Received: 4 April 2019 / Revised: 16 May 2019 / Accepted: 16 May 2019 / Published: 18 May 2019
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Abstract
Marine soft soil foundation is a double-layer foundation structure with a crust layer and soft substratum. Moreover, it is common that there are various forms of drainage. Accordingly, based on Terzaghi’s consolidation theory and the continuous drainage boundary conditions theory of controllable drainage [...] Read more.
Marine soft soil foundation is a double-layer foundation structure with a crust layer and soft substratum. Moreover, it is common that there are various forms of drainage. Accordingly, based on Terzaghi’s consolidation theory and the continuous drainage boundary conditions theory of controllable drainage conditions, an improved double-layer soil consolidation theory considering continuous drainage boundary conditions was proposed. To improve the computational efficiency and accuracy, the Laplace transform and the Stehfest algorithm was used to deduce the numerical solution of the improved double-layer soil consolidation theory considering continuous drainage boundary conditions and to compile a computer program. Subsequently, the theory was validated and analyzed by the degenerated model of the perfectly permeable boundary conditions and the semi-permeable boundary conditions, respectively, which showed that this theory has higher accuracy. Simultaneously, the analysis of double-layer consolidation settlement under continuous drainage boundary conditions for marine soft soil foundation of Guangxi Binhai Highway was carried on. The result showed that the consolidation settlement calculated by the improved double-layer consolidation theory presented is basically consistent with the field measurement results, and that the correlation coefficient between them is higher. Accordingly, the research results can provide useful basic information for marine soft foundation engineering. Full article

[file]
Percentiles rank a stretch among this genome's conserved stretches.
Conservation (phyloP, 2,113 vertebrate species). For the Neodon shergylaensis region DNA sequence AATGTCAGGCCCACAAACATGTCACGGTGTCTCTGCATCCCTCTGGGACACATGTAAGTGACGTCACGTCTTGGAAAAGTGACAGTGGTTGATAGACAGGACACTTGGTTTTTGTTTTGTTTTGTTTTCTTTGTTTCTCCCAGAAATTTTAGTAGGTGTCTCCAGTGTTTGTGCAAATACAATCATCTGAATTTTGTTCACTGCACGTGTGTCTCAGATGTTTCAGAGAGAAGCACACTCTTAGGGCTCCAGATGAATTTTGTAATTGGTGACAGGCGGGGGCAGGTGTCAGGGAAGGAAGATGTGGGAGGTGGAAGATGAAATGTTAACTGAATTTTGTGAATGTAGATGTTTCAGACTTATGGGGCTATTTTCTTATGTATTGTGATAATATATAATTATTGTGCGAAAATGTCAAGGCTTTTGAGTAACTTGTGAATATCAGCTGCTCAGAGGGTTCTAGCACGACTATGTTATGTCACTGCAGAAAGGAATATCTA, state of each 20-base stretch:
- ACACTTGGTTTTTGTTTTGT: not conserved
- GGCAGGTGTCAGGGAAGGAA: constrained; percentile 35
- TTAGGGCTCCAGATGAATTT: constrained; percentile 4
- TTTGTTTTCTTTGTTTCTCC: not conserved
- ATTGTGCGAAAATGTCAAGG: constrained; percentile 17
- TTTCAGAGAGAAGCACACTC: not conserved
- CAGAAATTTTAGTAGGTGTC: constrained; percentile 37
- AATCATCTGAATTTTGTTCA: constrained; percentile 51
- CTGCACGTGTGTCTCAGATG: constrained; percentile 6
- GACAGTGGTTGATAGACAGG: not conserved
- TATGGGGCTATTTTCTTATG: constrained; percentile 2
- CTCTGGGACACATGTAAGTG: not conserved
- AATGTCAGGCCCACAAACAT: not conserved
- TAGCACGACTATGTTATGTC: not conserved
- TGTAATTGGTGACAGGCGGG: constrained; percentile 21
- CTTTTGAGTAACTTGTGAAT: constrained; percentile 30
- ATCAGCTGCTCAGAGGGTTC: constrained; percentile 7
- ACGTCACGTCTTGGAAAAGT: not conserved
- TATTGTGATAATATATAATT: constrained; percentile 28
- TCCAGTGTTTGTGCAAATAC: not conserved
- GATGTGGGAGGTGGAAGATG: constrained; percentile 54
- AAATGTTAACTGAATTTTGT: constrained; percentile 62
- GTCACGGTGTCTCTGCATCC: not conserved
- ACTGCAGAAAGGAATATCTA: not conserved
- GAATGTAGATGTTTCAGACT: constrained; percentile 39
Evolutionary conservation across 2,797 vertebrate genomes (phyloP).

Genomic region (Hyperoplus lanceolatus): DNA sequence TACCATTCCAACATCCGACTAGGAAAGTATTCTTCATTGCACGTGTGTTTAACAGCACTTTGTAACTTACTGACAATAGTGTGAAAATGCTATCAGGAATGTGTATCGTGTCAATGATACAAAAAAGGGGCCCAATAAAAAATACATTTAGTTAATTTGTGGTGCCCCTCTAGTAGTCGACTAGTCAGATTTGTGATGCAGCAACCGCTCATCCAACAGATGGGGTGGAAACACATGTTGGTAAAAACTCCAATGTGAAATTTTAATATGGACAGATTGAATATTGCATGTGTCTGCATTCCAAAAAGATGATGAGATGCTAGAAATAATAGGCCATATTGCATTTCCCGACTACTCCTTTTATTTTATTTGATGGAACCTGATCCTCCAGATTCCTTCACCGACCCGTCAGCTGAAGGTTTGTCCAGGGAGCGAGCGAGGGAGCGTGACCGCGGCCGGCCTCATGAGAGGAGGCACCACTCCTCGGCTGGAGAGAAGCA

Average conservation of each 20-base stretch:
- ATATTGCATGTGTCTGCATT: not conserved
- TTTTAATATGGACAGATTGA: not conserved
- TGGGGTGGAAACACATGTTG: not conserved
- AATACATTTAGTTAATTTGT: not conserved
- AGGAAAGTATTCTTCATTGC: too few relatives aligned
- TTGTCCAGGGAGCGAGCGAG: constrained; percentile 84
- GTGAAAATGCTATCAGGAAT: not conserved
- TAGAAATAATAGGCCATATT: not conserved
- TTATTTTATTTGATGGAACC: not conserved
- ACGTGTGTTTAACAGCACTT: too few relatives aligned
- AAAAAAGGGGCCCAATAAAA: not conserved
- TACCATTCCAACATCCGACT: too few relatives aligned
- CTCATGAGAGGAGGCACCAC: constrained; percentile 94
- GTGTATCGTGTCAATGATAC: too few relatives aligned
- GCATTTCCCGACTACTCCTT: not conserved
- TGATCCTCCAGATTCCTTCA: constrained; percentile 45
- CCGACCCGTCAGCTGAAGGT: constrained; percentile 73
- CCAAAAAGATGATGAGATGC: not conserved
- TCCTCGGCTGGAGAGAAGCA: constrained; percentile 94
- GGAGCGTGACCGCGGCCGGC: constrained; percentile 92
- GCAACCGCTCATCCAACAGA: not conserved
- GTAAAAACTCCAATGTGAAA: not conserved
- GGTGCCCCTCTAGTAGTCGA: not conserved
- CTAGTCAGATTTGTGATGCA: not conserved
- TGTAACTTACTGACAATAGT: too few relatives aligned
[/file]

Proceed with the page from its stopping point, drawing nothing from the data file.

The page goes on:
(This article belongs to the Special Issue New Advances in Marine Engineering Geology)
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Open AccessArticle
Influence Mechanism of Different Flow Patterns on the Softening of Red-Bed Soft Rock
J. Mar. Sci. Eng. 2019, 7(5), 155; https://doi.org/10.3390/jmse7050155
Received: 15 April 2019 / Revised: 6 May 2019 / Accepted: 14 May 2019 / Published: 18 May 2019
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Abstract